Flood Threat To Nuclear Plants Covered Up By Regulators, NRC Whistleblower Claims
[Excerpted] In a letter submitted Friday afternoon to internal investigators at the Nuclear Regulatory Commission, a whistleblower engineer within the agency accused regulators of deliberately covering up information relating to the vulnerability of U.S. nuclear power facilities that sit downstream from large dams and reservoirs.
The letter also accuses the agency of failing to act to correct these vulnerabilities despite being aware of the risks for years.
These charges were echoed in separate conversations with another risk engineer inside the agency who suggested that the vulnerability at one plant in particular -- the three-reactor Oconee Nuclear Station near Seneca, S.C. -- put it at risk of a flood and subsequent systems failure, should an upstream dam completely fail, that would be similar to the tsunami that hobbled the Fukushima Daiichi nuclear facility in Japan last year. That event caused multiple reactor meltdowns.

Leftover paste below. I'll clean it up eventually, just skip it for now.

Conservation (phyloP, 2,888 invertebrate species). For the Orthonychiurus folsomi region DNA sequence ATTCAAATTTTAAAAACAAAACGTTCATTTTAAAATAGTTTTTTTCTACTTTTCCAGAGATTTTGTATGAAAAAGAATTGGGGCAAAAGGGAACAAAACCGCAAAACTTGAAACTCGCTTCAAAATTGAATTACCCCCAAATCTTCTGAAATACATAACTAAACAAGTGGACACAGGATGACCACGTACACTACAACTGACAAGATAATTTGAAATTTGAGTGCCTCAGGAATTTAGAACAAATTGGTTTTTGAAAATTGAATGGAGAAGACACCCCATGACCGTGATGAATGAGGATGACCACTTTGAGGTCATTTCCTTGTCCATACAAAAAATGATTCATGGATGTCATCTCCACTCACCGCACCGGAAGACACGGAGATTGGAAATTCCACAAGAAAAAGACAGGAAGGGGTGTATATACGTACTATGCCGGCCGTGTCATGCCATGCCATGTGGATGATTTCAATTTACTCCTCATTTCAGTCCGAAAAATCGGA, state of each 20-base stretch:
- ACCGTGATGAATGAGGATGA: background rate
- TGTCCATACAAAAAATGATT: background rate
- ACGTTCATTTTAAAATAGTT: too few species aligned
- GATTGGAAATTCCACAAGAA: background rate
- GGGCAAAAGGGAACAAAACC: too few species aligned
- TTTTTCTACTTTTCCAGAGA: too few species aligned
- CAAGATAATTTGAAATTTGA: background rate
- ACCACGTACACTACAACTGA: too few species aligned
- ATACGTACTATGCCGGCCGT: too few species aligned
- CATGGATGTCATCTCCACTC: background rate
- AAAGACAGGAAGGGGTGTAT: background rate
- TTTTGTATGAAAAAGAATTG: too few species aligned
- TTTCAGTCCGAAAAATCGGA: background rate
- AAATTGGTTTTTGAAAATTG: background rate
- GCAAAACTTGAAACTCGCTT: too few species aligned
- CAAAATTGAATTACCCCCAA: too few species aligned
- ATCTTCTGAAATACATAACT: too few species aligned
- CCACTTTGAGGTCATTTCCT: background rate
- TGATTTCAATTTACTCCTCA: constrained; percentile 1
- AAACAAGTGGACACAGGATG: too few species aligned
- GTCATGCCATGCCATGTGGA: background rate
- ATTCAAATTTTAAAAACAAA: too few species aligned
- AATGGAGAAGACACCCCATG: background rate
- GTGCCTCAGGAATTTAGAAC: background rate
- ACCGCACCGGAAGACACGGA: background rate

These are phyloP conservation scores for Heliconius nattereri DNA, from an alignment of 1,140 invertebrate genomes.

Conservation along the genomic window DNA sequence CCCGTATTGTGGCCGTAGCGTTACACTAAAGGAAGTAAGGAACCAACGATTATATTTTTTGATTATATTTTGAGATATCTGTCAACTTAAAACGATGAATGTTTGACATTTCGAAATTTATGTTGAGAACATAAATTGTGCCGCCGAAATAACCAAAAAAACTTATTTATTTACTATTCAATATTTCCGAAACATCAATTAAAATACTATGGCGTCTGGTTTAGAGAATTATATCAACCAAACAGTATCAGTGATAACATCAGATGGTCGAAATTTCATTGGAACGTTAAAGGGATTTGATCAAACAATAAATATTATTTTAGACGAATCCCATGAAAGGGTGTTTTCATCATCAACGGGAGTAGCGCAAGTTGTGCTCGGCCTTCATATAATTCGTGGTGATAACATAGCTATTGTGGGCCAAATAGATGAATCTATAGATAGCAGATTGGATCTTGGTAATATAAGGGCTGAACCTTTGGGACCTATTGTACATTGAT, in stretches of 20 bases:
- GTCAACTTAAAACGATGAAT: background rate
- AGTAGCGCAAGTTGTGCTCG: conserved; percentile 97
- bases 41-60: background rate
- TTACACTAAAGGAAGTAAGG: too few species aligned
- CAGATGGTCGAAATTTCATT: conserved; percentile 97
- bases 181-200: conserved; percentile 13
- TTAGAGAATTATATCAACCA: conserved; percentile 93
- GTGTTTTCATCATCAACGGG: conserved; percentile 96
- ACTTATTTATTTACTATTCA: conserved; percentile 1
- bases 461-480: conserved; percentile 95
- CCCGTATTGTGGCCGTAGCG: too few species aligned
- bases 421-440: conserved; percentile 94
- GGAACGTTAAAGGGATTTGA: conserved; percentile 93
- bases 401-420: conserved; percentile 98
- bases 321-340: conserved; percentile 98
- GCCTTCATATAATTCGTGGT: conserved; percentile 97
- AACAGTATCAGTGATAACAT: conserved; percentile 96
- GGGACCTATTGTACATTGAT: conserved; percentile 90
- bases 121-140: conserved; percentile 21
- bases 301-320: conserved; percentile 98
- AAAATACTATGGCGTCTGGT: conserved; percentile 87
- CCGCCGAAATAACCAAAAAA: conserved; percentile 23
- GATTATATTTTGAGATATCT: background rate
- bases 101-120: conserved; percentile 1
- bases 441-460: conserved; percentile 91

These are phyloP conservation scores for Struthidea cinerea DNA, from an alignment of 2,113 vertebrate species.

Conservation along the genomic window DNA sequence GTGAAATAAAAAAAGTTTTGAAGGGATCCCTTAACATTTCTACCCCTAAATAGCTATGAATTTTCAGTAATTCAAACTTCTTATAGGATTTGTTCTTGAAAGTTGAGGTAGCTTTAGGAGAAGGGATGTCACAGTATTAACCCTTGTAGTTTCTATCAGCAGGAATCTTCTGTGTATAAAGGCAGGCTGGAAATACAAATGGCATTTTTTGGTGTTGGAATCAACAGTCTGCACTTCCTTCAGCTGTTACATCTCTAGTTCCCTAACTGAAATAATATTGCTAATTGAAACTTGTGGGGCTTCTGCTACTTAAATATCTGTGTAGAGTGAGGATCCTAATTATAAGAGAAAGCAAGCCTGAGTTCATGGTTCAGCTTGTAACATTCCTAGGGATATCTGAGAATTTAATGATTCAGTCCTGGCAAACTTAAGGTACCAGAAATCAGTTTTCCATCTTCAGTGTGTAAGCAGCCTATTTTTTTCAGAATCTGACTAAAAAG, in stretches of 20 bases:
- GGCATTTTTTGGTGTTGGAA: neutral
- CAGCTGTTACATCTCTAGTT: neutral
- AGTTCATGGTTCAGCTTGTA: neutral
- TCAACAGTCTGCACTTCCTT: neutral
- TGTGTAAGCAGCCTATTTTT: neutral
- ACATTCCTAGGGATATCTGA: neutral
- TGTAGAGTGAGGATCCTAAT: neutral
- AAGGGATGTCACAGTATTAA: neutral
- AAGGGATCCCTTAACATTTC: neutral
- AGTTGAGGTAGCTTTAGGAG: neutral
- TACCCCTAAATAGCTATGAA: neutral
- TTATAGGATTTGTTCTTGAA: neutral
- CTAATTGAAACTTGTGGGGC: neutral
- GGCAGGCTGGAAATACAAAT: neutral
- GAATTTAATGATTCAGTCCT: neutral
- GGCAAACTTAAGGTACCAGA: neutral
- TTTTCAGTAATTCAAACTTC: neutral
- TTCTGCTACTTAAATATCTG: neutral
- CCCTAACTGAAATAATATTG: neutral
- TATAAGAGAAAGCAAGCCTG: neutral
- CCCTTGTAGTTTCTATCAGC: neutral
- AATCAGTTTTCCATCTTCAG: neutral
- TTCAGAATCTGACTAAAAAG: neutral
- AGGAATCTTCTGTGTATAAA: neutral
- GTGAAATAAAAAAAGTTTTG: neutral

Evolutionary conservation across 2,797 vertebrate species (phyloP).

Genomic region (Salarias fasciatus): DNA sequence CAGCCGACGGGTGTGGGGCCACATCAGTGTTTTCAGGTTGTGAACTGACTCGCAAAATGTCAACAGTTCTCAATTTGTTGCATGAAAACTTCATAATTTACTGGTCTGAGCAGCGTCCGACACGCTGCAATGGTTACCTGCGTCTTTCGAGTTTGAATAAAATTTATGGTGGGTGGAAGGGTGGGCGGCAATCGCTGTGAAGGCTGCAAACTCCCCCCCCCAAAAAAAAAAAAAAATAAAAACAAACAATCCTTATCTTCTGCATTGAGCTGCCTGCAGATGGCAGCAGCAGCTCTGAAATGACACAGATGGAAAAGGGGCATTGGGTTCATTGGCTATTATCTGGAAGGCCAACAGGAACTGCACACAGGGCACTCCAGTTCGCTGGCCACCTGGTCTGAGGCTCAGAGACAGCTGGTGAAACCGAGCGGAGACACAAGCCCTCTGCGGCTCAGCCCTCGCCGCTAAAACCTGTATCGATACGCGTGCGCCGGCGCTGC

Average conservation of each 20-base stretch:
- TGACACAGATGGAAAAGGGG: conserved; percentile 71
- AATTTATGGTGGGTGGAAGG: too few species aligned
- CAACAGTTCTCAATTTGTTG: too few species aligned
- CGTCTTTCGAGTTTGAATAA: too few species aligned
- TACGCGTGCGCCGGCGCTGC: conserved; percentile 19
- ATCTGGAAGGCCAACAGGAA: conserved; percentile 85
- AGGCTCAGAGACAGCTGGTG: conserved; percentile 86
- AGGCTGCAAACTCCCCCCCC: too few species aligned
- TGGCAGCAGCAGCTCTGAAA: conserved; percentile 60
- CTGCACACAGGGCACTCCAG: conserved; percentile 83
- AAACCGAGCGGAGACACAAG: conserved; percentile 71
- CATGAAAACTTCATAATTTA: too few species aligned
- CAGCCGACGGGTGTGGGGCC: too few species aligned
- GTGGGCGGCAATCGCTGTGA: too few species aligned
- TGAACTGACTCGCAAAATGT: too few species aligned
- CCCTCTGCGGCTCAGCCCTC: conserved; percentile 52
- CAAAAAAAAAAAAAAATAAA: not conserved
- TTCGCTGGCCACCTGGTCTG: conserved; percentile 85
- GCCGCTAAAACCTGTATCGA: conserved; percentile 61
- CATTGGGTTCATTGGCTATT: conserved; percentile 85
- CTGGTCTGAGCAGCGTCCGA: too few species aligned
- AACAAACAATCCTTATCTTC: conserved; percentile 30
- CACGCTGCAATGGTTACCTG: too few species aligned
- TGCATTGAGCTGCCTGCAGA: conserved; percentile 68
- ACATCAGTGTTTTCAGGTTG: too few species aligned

In the letter, a copy of which was obtained by The Huffington Post, Richard H. Perkins, a reliability and risk engineer with the agency's division of risk analysis, alleged that NRC officials falsely invoked security concerns in redacting large portions of a report detailing the agency's preliminary investigation into the potential for dangerous and damaging flooding at U.S. nuclear power plants due to upstream dam failure.
Perkins, along with at least one other employee inside NRC, also an engineer, suggested that the real motive for redacting certain information was to prevent the public from learning the full extent of these vulnerabilities, and to obscure just how much the NRC has known about the problem, and for how long....
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